An intelligent network comprises switching units interconnected to provide connections between originating users and terminating users. The intelligent network includes a set of SCPs which can be accessed by the switching units through a signalling network. The SCPs contain individual service profiles which define the individual services provided to users of the network as originating users and individual service profiles which define the individual services provided to users as terminating users. During call set-up, a service control program which acts as agent for the originating user is generated from the service profile for the originating user as an originating user and a service control program which acts as agent for the terminating user is generated from the service profile for the terminating user as a terminating user. The two control programs then enter a dialogue with each other in order to generate call control instructions.

Description

This invention relates to an intelligent telecommunications network.

An intelligent telecommunications network comprises interconnected switching units which are arranged to connect calls between users of the network under the control of one or more intelligent units. A "user" may be a person, an item of equipment or another network and this term should be construed herein accordingly. Service control points and adjunct processors are examples of such intelligent units. When a switching unit is setting up a call in an intelligent network, it obtains call control instructions from an intelligent unit. The provision of one or more intelligent units enables additional features to be used during call set-up which are not available from the switching unit. There is a demand to increase the number of such features.

EP-A-O 618 612 shows a telecommunications network in which service processors calls on behalf of calling and called parties.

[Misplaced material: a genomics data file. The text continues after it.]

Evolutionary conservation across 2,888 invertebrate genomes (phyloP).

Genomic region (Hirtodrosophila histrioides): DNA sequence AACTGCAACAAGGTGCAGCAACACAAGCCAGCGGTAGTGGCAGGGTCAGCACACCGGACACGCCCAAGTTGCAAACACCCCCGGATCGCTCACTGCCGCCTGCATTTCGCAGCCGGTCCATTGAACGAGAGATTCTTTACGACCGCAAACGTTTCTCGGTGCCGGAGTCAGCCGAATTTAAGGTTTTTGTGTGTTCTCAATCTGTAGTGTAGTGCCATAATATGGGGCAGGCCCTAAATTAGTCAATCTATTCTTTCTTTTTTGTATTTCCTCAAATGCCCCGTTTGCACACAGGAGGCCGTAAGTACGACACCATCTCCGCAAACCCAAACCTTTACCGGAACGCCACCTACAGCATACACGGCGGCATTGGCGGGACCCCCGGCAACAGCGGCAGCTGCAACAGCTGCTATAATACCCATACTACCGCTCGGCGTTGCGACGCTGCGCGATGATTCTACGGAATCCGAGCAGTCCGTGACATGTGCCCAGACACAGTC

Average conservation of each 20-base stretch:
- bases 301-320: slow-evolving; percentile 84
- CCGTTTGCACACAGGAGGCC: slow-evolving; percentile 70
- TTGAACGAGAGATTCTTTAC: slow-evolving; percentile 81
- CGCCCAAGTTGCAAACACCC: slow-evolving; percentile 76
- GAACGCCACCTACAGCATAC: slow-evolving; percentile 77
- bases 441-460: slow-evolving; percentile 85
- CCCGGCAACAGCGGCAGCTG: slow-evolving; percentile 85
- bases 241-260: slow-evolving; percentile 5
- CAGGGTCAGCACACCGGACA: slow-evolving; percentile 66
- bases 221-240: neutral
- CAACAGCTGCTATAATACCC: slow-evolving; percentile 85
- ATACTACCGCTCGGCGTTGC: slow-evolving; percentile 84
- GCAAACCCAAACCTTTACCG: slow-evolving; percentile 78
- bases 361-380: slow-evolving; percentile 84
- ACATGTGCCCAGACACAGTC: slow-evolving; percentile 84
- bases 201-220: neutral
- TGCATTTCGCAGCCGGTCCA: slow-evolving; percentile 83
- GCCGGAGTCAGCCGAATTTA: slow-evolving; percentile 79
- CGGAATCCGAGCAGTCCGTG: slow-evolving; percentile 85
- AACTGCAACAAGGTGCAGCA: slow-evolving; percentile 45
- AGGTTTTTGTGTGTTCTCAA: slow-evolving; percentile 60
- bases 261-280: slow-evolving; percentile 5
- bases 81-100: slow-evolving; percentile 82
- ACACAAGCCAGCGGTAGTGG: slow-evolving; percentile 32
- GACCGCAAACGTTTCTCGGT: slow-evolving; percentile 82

According to one aspect of this invention, there is provided a telecommunications network comprising interconnected switching units which are arranged to connect calls between originating and terminating users of the network, a plurality of individual intelligent units arranged in a distributed computing environment, and means for providing an interface between at least some of the switching units and said intelligent units, each intelligent unit including or having access to a set of service independent building blocks and a set of individual profiles of individual services provided to respective individual users of the network, some of the profiles relating to individual users of the network as individual originating users and others of the profiles relating to individual users of the network as individual terminating users, and each intelligent unit including means for combining data contained in an individual profile with appropriate ones of said building blocks to generate a service control program, whereby, at least during call set-up, a service control program generated from the individual profile of the services provided to the originating user as an originating user and acting as an agent for the originating user enters into a dialogue with a service control program generated from the individual profile of the services provided to the terminating user as a terminating user and acting as an agent for the terminating user in order to generate call control instructions.